2nd Marine Expeditionary Brigade (United States)

From Wikipedia, the free encyclopedia
Jump to: navigation, search
2nd Marine Expeditionary Brigade
2nd MEB insignia (transparent background) 01.png
2nd MEB insignia
Country United States
Allegiance United States of America
Branch United States Marine Corps
Type Marine Air-Ground Task Force
Part of 2nd Marine Expeditionary Force
Garrison/HQ Marine Corps Base Camp Lejeune
Engagements

Operation Iraqi Freedom

Operation Enduring Freedom
Commanders
Current
commander
MajGen Richard Simcock
Notable
commanders
Richard F. Natonski

The 2nd Marine Expeditionary Brigade is a brigade (a formation) of the United States Marine Corps. It is part of II Marine Expeditionary Force (II MEF). It advertises itself as a "middleweight" crises response force of choice in the European and Southern Command Areas of Operation. It is able to "operate independently, as a service component, or to lead a Joint Task Force". Self-sufficient and interoperable, the 2nd Marine Expeditionary Brigade possesses a mix of command and control, combat power and specialized logistics. Operating as part of the greater Marine Corps team and with support from the United States Navy and other services, it can provide operational reach.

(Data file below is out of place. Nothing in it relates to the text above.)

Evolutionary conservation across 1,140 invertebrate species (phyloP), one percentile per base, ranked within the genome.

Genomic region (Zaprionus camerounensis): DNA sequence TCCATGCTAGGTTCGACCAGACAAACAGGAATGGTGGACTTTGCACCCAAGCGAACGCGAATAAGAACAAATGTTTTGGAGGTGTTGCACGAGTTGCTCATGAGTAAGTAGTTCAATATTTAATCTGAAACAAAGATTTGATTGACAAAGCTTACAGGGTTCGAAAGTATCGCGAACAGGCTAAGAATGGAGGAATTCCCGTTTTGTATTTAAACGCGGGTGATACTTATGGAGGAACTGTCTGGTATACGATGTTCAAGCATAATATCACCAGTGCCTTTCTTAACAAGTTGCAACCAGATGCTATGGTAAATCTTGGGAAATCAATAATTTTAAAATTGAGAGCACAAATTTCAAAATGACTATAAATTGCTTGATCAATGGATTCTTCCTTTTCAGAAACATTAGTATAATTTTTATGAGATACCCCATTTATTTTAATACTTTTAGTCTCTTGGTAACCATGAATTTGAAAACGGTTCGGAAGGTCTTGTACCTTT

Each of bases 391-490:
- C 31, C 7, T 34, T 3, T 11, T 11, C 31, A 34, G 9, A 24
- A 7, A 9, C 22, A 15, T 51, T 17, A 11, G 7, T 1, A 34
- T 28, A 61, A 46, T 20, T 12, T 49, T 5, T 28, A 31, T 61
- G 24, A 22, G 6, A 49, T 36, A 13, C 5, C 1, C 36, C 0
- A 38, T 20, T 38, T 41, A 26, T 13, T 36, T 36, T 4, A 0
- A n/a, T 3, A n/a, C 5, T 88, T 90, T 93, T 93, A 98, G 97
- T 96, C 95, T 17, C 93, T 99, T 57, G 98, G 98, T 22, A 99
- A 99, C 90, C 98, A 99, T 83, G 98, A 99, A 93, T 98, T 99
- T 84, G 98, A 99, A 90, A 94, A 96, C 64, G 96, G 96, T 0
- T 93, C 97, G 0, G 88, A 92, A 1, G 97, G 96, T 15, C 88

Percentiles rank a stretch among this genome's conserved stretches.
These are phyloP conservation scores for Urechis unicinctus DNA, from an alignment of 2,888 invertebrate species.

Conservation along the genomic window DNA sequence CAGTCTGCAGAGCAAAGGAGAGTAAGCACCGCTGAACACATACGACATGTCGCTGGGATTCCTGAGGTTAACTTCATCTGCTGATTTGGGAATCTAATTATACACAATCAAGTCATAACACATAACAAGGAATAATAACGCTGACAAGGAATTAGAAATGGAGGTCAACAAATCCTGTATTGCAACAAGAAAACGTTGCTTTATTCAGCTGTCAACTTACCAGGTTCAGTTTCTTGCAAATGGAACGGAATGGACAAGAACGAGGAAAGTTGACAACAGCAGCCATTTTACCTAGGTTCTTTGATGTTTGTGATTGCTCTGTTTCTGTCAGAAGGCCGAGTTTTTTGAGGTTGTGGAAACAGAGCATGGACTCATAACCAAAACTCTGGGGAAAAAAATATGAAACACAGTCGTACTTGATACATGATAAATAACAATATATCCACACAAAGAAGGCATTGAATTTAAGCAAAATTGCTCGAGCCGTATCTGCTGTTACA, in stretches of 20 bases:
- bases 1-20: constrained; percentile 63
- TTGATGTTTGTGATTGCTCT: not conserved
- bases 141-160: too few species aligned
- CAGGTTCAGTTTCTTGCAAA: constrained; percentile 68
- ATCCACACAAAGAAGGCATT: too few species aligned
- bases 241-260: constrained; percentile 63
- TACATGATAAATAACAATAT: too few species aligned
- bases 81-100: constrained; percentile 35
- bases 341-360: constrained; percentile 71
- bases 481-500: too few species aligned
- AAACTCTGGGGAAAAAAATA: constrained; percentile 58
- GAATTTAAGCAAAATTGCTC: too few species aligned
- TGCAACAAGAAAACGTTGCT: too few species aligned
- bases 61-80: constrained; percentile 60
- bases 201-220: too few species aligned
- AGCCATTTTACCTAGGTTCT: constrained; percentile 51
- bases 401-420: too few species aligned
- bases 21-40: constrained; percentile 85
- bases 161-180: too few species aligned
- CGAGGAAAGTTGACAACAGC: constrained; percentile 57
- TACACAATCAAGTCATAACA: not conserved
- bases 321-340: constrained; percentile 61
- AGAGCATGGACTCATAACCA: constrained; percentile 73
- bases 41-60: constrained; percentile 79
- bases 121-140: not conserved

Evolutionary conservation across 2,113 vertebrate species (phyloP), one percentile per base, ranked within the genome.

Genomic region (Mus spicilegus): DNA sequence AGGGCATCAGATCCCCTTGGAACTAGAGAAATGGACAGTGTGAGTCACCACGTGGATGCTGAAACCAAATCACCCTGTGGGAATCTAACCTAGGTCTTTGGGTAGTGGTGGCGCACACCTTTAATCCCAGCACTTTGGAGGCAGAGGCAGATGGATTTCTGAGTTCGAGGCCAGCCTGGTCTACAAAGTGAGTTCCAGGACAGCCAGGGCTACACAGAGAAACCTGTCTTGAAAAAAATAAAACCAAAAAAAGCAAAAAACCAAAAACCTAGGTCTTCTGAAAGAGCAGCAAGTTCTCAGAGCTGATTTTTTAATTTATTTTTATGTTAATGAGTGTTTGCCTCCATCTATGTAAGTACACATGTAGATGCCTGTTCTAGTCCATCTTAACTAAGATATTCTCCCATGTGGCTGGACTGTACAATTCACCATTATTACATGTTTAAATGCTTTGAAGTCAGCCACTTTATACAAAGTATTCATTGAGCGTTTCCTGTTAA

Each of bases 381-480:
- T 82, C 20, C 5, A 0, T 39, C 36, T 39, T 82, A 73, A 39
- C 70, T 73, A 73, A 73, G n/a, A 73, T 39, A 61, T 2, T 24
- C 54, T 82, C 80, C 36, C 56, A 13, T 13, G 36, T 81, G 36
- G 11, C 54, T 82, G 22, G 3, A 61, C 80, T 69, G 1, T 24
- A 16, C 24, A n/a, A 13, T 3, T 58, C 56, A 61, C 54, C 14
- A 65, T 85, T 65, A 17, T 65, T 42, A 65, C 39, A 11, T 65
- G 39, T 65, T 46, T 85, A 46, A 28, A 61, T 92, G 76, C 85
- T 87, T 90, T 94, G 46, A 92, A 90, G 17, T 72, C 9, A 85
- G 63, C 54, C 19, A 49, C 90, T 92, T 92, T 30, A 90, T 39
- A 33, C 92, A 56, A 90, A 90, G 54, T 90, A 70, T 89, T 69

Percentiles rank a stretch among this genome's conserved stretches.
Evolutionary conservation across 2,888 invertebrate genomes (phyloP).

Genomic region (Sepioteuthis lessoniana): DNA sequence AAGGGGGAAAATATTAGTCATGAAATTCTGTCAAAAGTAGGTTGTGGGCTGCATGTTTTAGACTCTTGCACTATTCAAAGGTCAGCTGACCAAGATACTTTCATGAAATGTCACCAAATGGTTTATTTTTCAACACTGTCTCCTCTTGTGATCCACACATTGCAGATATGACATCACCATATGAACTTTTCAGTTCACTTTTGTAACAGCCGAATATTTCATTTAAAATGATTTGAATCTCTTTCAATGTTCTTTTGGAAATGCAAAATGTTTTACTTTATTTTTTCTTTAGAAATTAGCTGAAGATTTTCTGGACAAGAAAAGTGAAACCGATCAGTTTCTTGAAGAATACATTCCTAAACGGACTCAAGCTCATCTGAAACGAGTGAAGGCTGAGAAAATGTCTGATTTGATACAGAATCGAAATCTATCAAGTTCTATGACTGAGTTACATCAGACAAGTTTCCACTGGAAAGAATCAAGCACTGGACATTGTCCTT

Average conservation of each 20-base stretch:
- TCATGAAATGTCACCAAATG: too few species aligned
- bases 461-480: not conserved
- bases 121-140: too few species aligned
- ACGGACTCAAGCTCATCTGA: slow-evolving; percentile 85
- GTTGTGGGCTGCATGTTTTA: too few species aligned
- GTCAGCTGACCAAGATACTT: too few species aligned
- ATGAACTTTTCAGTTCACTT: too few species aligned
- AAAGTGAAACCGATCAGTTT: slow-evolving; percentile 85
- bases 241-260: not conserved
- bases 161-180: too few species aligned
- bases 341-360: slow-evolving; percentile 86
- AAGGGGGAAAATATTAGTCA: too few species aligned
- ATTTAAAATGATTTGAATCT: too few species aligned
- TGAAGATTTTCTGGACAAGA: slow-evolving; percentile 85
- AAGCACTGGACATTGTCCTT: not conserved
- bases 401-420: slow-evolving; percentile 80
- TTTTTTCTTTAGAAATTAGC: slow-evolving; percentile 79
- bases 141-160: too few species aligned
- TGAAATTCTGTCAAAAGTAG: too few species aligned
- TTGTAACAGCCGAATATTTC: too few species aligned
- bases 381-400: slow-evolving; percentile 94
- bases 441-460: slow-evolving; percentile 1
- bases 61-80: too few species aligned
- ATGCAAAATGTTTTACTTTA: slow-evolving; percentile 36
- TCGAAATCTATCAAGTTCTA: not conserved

Current subordinate units[edit]

History[edit]

In 1991 the 2nd MEB made the first test of the Norway Air-Landed Marine Expeditionary Brigade (NALMEB), comprised completely of Marine Corps Reserve units as Operation Desert Storm was getting under way. The exercise was designated Battle Griffin and took place in February–March 1991. The force comprised HQ Company 25th Marines, 3/25 Marines, Co E, 4th Reconnaissance Battalion, and 1/14 Marine Artillery.[1]

The 2nd MEB became Task Force Tarawa, commanded by Brigadier General Richard F. Natonski, for Operation Iraqi Freedom, and, as TF Tarawa, was thus part of the 2003 invasion of Iraq under I Marine Expeditionary Force. It became Task Force Leatherneck, commanded by BGen Lawrence Nicholson during the 2009–10 deployment to Afghanistan for NATO's International Security Assistance Force (ISAF).

See also[edit]

References[edit]

  1. ^ Thomas D. Dinackus, Order of Battle: Allied Ground Forces of Operation Desert Storm, Hellgate Press, Central Point, Oregon, 2000, Chart 22-3, ISBN 1-55571-493-5.

External links[edit]